Development Update v.03 (OST Final)
FUTURED is an ultra-modern, long-form online publication covering the topics of future tech, health and society.
Last week we covered the topic of ‘What is FUTURED?’ in more depth, so if this is the first you are hearing of it, go check that article out! At a high-level FUTURED is a testbed publication for a platform that is being built for content creation. Our goal isn’t to create a monetized Medium, but to give creators a place where they can easily go into depth on a topic. In the crypto world a common saying is that the blockchain will bank the unbanked. We are trying to engage the unengaged. Those out there that are have great thoughts and opinions, but are hesitant or unwilling to dive into the spam-riddled or light-touch platforms that we have today. We are making this now as for the first time it is possible to incentivize helpful behavior at a fine granularity — through tokens! We are participating in the Alpha III program that Simple Token is running, which gives us access to build out a branded token economy for our users. This economy will be non-trivial, providing multiple avenues for users and companies to purchase, earn, and spend tokens — all while continually increasing the market size of the FUTURED token. We have done our research and have compiled the best (& worst) parts of sites available today.
Lots more work on the platform happened this week! We are building everything to work for the long term, so there it is quite time consuming. All parts of the site are loaded through our custom API. At a later date we will allow integrations of our content into external sites, so it is important to make sure we are building and using our own API from day 1. This API gathers data either from our database or 3rd party APIs (we already have Simple Token, social media, Unsplash, & Wikipedia integrated with many more planned). While the framework of the site is complete, we didn’t have enough time to finish as much of the user interface as desired (we started this only 3 weeks ago after all!). We did manage to get a POC-level user profile page set up that cleanly shows user earnings, transactions, and lets them add funds to their account. Stories work as well, but they are nowhere near as finished as they will be.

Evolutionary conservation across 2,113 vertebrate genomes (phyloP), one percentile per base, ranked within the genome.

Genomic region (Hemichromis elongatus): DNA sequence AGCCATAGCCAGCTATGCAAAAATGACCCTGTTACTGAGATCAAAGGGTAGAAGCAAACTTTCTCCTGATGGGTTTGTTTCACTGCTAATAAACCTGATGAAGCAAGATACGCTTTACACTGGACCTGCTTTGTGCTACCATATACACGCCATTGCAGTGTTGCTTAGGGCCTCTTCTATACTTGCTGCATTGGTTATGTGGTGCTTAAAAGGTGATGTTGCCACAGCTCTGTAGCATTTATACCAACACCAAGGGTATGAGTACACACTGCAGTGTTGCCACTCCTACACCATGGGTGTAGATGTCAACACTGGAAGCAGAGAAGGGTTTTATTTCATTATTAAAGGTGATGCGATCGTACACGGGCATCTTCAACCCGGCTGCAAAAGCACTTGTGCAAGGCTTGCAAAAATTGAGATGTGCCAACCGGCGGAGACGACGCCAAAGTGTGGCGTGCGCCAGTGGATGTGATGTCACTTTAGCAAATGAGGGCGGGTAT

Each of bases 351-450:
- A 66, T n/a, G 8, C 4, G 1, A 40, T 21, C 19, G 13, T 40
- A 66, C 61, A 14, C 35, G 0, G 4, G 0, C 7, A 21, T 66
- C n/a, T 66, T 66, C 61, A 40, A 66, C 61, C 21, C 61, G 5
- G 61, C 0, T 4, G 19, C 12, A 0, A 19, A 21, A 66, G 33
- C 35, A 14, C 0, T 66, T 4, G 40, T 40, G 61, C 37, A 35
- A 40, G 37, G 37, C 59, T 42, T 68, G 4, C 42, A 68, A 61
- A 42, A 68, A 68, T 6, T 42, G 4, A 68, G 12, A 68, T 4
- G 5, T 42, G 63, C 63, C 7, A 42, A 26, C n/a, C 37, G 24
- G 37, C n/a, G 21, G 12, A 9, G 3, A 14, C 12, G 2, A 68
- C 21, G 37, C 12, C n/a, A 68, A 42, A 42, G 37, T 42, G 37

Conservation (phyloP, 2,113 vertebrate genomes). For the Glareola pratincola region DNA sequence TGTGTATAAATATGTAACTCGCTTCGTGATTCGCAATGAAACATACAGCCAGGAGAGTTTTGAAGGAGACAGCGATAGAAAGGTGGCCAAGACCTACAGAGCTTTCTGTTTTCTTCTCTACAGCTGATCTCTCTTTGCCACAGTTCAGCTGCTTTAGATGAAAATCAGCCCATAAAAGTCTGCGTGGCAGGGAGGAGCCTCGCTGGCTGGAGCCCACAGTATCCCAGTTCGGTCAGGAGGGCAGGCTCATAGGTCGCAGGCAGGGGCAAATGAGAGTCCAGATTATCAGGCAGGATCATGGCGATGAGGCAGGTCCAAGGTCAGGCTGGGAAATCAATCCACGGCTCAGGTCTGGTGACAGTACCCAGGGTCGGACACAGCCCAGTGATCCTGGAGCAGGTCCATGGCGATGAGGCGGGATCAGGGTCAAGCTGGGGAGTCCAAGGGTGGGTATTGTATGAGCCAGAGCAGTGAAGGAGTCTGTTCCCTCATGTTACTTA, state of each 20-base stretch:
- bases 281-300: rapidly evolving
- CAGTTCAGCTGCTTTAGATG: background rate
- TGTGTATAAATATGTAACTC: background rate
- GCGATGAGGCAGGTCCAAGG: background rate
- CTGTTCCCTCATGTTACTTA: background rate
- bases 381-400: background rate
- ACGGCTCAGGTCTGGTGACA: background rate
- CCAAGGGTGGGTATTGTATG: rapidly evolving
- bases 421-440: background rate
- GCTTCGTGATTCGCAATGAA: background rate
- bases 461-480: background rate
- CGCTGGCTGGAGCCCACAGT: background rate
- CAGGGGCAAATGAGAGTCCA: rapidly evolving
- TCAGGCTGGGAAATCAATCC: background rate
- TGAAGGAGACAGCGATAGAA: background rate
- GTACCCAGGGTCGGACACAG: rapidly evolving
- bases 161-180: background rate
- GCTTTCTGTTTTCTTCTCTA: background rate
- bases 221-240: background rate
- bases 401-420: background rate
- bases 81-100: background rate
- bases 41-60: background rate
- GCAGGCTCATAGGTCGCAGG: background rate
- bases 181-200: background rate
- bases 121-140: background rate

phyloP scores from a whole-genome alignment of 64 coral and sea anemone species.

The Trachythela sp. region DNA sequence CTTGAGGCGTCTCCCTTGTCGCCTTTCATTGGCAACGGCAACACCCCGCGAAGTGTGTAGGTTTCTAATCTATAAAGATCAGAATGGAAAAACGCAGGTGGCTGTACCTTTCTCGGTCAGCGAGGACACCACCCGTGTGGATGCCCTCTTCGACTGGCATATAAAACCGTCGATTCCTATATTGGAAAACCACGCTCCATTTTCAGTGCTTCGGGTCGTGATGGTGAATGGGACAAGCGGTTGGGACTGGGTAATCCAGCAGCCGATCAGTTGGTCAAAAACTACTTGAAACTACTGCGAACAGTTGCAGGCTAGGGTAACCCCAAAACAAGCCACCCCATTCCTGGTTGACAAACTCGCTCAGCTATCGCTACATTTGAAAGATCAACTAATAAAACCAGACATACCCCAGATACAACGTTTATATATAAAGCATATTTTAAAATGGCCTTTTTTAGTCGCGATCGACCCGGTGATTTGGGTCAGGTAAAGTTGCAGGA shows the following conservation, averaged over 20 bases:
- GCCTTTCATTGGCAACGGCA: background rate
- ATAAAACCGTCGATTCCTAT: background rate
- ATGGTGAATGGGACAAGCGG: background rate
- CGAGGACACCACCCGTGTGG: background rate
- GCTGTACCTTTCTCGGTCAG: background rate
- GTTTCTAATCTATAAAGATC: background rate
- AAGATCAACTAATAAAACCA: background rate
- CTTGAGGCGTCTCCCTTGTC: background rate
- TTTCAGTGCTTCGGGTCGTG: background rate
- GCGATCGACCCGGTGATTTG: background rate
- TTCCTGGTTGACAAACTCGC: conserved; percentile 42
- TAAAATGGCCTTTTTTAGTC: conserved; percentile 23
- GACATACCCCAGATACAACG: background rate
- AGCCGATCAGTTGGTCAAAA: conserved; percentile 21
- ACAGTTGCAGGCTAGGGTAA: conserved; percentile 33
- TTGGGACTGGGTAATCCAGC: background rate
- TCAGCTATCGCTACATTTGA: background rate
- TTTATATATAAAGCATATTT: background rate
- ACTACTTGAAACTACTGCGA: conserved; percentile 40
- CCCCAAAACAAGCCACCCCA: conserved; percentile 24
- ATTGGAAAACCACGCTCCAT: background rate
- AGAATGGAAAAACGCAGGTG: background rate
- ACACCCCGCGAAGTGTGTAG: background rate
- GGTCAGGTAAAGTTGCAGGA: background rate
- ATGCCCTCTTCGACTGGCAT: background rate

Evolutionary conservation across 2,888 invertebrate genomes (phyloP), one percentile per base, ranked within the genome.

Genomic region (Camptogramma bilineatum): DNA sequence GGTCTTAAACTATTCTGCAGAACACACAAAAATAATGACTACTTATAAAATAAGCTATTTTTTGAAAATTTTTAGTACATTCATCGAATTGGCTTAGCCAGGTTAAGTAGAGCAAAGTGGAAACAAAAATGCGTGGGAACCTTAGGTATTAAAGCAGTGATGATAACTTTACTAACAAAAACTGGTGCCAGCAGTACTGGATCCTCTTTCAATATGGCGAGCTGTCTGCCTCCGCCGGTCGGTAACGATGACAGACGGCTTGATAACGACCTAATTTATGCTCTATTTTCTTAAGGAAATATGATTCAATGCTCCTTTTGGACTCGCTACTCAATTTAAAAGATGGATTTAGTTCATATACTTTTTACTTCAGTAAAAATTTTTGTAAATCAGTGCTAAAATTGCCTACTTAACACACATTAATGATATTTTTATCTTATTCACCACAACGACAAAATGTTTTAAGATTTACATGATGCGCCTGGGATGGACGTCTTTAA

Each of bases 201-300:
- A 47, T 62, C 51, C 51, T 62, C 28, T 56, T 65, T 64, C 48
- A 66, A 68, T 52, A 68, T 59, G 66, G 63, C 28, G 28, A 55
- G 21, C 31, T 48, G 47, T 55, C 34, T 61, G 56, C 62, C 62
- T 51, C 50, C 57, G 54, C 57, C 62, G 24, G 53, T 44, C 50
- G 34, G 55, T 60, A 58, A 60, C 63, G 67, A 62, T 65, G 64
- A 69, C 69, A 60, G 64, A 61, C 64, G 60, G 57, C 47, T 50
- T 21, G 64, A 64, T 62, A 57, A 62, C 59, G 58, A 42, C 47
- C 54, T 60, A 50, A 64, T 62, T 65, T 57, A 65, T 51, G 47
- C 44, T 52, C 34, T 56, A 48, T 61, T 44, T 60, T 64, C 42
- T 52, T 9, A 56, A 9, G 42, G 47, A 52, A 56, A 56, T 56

First off, we will keep writing these weekly posts to keep an up-to-date status on the project — we hope to be an incredibly transparent company! We won’t lie, there is a good amount of work left to do, but we have already cleared some major hurdles. The next large item of work that we have scheduled is developing the story editor. We aim to make it as simple and clean as the one found here on Medium. We will also be making some adjustments to how our apps internal router is structured, to allow for finished stories to easily be placed on a CDN, and not require multiple database calls from every visitor. A large part of this project revolves around getting it profitable to run as soon as possible. In general, we are following a tried-and-true startup roadmap that allows us to ship early and often. We plan to be ready for launch as soon as the OST hits the main net. Depending on a few factors, we will also look into fundraising for the project.
OST Alpha Specifics
Talking more in depth about the OST alpha III, which focused on letting users test out the new wallet functionality they brought to their APIs. As we are making a consumer app that is fully based in branded tokens it is vital to show live balance and transaction information. We chose to add this info to the logical place users would look, their profile page. This page has a live data-binding to our database, as well as polling of the OST balance, token, and ledger APIs. This allows us to contextually show additional information as it happens, such as flagging a transaction as ‘pending’. We kept the interface simple, displaying the ‘humanized’ name of the action, datetime, and transaction amount in USD. We color coded the amount red and green (as well as left and right for accessibility) to signify funds leaving or entering the users wallet. We show the last 10 transactions grouped in 3’s that the user swipes over to reveal more. For production we will also display a option to learn more about how token transfers work for those that are inclined to learn more.
Throughout the project the OST APIs were incredibly easy to use, and after writing them into our GraphQL server early in the project, we never had to think about them again! We even open-sourced a full server complete with fully formed resolvers and type-definitions for others to use these APIs in their own projects. Clone it and take a look around, it should make a perfect place to start for Alpha IV (and saves ~700 lines of code).
In the end, if this same quality is found on the main net implementation of Simple Token — ship it!